Unpaid Internships: Millennials Speak Out As Expert Warns of Legal Risks

Unpaid internships are increasingly becoming the default way of beginning a professional career in Australia.

According to the largest survey so far, 60 per cent of people aged under 30 have done at least one, but when it comes to the status of interns, the law is unclear.unpaid internships - millennials share their stories

One of the distinctions between an employee and an intern, according to the Fair Work Ombudsman, is that if the work “would otherwise be done by an employee, or it’s work that the business or organisation has to do, it’s more likely the person is an employee”.

Up to half a million interns may have been in unlawful arrangements over the past five years, says Andrew Stewart, a professor of labour law at the University of Adelaide and co-author of the 2016 survey.

“We seem to be getting away from that idea about organisations investing in their workers and being prepared to put the time into paying them while they’re on the job,” he says.

“They say, ‘Well, if they’re not ready immediately to work for us then we’ll just make them an unpaid intern.'”

Most interns reported high satisfaction with their experiences, but there’s no conclusive evidence that internships lead to employment outcomes. Many interns end up with jobs related to their placing, but they might have done so anyway.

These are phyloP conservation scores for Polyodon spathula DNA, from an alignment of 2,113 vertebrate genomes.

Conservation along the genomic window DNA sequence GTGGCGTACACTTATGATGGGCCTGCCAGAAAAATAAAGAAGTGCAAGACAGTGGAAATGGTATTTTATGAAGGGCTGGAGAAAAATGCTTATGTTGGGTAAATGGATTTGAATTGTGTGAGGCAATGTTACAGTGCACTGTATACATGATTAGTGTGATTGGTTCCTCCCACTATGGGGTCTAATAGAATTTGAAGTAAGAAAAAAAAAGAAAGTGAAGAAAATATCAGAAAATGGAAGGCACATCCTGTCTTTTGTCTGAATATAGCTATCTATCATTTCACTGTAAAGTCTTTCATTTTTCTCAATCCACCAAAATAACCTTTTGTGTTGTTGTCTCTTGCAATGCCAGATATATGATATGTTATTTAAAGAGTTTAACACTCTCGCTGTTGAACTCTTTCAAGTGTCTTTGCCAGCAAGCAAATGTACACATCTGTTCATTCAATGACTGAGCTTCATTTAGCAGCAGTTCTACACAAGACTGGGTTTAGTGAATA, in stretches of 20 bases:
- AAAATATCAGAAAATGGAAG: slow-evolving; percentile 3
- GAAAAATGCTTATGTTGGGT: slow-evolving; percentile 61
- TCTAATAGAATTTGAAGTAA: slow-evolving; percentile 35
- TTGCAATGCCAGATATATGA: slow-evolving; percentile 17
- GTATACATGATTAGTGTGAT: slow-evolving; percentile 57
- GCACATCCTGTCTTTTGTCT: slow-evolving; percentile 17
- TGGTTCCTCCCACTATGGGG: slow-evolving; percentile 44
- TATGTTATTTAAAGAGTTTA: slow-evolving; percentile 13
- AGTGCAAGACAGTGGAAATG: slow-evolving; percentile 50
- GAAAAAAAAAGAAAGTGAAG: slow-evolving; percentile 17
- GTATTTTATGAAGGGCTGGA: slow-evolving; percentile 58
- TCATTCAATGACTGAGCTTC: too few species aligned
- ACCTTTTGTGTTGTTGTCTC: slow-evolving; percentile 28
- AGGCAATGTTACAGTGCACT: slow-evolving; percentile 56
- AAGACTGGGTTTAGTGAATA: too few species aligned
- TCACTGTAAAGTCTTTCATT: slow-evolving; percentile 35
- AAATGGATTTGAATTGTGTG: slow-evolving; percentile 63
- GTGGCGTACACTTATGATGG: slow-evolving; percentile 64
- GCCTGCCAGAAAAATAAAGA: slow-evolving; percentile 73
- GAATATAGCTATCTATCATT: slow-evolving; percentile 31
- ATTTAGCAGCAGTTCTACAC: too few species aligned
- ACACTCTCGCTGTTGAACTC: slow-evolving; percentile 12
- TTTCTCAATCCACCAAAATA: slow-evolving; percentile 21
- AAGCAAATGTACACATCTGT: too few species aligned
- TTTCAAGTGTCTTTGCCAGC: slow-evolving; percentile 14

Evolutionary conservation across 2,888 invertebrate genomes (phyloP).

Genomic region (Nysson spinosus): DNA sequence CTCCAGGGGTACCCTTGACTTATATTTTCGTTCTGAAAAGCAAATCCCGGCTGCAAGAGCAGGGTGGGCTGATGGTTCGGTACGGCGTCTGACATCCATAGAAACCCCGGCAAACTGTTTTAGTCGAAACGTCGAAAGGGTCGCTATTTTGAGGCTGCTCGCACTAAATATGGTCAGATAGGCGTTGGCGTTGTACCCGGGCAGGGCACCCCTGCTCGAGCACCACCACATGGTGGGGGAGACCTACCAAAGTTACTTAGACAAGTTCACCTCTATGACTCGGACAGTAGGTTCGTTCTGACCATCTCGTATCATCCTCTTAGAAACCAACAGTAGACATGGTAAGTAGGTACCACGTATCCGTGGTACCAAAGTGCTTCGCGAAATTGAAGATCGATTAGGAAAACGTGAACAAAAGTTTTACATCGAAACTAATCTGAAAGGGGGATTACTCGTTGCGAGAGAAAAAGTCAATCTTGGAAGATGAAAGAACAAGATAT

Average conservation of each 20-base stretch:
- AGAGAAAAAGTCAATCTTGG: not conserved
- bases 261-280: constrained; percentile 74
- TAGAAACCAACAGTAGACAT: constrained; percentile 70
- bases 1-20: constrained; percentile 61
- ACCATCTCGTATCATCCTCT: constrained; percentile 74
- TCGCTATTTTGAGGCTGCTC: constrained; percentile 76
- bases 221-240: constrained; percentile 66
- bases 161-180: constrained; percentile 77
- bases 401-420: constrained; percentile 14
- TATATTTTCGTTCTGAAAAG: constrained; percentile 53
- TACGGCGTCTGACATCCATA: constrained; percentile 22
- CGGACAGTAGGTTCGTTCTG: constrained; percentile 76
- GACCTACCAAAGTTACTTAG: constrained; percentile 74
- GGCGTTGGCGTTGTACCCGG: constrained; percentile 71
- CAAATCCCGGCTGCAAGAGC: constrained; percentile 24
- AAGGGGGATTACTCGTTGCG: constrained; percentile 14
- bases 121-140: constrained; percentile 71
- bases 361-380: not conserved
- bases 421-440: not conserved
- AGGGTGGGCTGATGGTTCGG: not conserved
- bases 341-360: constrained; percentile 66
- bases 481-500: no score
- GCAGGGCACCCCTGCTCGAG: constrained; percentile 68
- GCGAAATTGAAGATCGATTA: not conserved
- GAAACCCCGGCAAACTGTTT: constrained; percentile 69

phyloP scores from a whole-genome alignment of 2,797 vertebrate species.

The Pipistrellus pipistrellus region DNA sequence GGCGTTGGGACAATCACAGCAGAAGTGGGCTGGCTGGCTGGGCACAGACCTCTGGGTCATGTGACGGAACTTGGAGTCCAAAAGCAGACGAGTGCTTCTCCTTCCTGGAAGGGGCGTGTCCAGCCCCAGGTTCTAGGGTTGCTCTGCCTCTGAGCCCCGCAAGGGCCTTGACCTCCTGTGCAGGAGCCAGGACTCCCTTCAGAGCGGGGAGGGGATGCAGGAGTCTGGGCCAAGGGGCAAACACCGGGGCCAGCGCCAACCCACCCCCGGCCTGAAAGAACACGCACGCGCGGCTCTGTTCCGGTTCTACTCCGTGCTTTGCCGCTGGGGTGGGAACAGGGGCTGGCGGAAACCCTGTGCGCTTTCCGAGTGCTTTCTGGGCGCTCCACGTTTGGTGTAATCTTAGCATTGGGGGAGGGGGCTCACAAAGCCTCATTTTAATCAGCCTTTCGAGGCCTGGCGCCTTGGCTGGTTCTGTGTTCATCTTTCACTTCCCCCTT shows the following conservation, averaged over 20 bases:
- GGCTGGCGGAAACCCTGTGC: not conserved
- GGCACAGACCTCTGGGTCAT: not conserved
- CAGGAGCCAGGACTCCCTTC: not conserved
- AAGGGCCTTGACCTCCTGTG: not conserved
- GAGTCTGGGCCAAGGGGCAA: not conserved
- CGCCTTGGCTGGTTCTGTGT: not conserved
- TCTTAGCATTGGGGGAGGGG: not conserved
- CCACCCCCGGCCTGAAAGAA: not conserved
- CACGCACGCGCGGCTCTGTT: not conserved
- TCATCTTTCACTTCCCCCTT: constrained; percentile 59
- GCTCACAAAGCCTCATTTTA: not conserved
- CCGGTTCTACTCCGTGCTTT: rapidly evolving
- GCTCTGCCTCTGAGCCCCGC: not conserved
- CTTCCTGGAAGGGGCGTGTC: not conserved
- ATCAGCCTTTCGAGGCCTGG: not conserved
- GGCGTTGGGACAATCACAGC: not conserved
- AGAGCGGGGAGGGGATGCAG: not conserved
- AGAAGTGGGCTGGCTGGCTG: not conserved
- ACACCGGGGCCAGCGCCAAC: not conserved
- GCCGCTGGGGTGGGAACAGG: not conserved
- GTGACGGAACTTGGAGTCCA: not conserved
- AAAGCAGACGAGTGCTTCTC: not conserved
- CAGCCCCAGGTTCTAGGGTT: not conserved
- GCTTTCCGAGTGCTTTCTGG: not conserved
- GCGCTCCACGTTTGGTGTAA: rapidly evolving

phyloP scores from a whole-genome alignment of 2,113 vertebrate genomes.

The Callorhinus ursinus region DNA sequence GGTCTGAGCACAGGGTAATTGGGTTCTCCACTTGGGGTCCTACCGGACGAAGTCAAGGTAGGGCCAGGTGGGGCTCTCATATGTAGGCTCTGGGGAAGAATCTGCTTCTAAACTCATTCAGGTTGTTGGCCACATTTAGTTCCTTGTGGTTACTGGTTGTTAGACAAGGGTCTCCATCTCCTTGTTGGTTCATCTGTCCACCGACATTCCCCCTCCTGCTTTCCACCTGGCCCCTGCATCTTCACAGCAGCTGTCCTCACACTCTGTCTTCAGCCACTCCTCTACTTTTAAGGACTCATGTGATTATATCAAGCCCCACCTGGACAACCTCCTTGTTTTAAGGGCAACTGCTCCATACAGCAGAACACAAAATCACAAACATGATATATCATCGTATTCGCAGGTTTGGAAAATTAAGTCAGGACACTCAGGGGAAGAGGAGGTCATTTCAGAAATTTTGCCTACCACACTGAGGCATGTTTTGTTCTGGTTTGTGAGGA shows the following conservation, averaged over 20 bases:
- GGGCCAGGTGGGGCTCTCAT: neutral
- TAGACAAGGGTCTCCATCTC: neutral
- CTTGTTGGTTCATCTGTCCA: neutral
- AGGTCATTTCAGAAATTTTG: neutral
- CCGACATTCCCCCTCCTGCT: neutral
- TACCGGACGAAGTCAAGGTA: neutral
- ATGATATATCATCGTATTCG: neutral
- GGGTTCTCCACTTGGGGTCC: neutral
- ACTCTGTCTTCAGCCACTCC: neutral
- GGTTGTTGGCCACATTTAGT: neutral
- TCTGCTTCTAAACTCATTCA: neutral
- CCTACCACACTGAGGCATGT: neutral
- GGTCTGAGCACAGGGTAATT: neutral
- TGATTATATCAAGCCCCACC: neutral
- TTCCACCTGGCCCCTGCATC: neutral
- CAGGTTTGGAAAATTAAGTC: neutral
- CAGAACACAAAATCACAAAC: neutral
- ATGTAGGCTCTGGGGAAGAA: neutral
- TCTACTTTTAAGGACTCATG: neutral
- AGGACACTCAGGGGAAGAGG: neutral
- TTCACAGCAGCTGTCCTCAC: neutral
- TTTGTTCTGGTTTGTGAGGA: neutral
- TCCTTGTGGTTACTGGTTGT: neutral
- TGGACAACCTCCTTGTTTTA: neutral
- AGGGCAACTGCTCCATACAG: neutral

We asked four interns and former interns about their experiences.

Carolina Flora Diaz, 31, graphic designer

“They said there was a chance to work permanently with them, but this is what most employers say!”

Late last year Carolina Flora Diaz worked for two months for a small graphic design company, creating business cards, flyers, website design and other material. Carolina is from Argentina, and wanted Australian work experience.

The office was the company owner’s apartment. She and three paid colleagues worked in the lounge room.

“When I went to the job interview I showed them my portfolio,” she said.

After two months, she asked for pay if she was to continue, and the company owner refused — saying she was too slow and lacking in a key software skill.

Carolina left the internship and made a complaint to the Fair Work Ombudsman, which is still investigating.

Her advice for prospective interns: study the Fair Work Ombudsman guidelines, and “clarify the terms of the internship before starting it”.

The University of Adelaide’s Professor Stewart says internships are much safer, legally speaking, when they’re an accredited part of a university or training course.

This article was originally published by ABC.net.au.

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